11. Finally, remember what I said in the first tip. Used electric guitars are going to show varying degrees of wear and tear and may require minor adjustments. If you find a used electric guitar that has no major problems and feels and plays like it belongs in your hands, buy it!
How to Get a Good Guitar Deal Online
The influx of online guitar stores has totally change the way one can purchase guitar online. This article reveals some of online websites in which you can do your guitar buying research before making a choice.
The Guitar Base Mall lets individuals search for certain guitars and provides contact information for the person of store that is selling the instrument. On this site, there are many guitars being sold by singular owners so you may find more problems than if you purchase the guitar from a major retailer online.
There are numerous guitar retailers online. There are a lot that operate mainly as a music store in a certain location and may take mail orders through the web. There are also those music stores that are online only. A lot of these retailers are more experienced in selling and buying on the internet so the purchasing process should go smoothly.
Three online websites you can look into are 1-800-Instuments, 8th Street Music, and Costello's Music. 1-800-Instruments combine a store and an e-zine that features review. It is based in Australia but has international shipping. 8th Street Music offers keyboards, pro-audio gear and other items for sale. This site features used and vintage guitars. The selection is limited though. Costello's Music doesn't carry a lot of guitars but they offer such items as keyboards and drums. They ship only in the within the United States. Guitar Trader Online, Musician's Friend, Music123.com, and Zzounds are other good sites to buy a guitar.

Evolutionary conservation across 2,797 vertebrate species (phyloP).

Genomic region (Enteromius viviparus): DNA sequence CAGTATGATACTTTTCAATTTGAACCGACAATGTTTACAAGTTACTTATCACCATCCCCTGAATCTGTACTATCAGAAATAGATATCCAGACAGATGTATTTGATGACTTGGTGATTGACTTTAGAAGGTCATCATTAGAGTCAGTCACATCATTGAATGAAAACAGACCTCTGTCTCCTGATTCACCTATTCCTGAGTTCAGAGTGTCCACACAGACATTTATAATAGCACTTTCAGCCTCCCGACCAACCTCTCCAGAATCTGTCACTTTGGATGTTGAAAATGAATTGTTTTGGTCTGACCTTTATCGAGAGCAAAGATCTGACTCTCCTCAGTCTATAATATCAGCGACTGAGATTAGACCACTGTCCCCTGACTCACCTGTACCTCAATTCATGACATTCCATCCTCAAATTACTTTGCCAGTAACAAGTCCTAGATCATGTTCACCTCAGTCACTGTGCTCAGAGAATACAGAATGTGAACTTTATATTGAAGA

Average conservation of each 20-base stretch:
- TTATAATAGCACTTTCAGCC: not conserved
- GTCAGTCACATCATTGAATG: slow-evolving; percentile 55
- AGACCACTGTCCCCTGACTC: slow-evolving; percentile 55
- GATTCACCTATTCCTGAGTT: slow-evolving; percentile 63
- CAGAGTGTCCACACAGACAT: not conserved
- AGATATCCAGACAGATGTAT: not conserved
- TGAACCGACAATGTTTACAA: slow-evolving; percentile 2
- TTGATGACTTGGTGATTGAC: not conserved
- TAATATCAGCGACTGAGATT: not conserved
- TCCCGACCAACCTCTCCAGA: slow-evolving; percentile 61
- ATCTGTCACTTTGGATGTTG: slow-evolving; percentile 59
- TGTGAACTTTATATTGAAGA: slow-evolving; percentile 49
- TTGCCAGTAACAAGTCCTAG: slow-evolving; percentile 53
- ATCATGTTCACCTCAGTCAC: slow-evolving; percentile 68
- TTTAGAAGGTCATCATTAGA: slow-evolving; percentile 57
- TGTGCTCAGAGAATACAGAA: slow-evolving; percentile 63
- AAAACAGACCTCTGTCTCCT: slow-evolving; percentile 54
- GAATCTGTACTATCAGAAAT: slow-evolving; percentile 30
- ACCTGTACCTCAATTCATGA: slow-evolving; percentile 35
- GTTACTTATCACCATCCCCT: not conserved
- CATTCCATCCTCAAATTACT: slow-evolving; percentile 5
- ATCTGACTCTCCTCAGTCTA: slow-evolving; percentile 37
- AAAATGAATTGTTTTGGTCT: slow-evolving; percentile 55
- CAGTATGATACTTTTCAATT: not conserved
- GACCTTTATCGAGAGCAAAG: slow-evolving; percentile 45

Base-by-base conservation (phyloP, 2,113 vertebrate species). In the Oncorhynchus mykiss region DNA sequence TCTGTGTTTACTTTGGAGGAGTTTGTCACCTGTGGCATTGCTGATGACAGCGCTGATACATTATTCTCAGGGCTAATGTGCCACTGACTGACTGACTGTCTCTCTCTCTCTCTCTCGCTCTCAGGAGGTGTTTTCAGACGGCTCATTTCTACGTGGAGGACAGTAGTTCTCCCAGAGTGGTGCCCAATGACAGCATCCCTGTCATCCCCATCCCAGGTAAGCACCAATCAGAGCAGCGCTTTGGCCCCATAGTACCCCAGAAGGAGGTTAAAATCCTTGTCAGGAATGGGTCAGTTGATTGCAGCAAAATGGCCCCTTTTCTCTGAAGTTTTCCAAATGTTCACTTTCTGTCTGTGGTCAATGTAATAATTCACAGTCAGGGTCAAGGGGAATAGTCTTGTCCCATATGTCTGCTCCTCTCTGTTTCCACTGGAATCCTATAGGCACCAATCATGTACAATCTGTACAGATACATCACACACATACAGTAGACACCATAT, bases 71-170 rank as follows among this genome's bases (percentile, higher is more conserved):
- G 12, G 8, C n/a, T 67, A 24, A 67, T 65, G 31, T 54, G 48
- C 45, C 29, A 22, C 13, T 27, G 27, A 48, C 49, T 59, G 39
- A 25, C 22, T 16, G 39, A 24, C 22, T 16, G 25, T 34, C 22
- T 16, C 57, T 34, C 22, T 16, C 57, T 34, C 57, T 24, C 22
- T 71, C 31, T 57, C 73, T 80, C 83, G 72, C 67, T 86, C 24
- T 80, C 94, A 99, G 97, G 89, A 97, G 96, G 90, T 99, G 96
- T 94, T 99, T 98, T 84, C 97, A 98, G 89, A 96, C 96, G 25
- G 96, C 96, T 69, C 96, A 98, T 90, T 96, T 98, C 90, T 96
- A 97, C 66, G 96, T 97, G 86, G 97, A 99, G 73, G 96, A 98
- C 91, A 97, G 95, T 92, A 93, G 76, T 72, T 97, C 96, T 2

Guitar Trader Online offers a big selection of guitars and other equipment and shipping in instantly calculated when you place an order. Musician's Friend has an extremely large collection of guitars and guitar equipment. This site is one of the most popular music retailers on the internet. The site features internet deals and weekly articles.
Music123.com is a large online music retailer and sells different instruments.There are many guitar brands for sale on the site at good prices. Zzounds is another site with a large selection of guitar brands. This site has contests and free giveaways although they don't offer international shipping.
By far, the most important thing you can do to protect your
acoustic guitar is to control the humidity of its environment. Ask
any guitar repair person. They are the ones who see, time and time
again, the damage done to guitars and other fretted instruments by
humidity levels which are too low.
Most acoustic guitars are the happiest in a relative humidity (RH)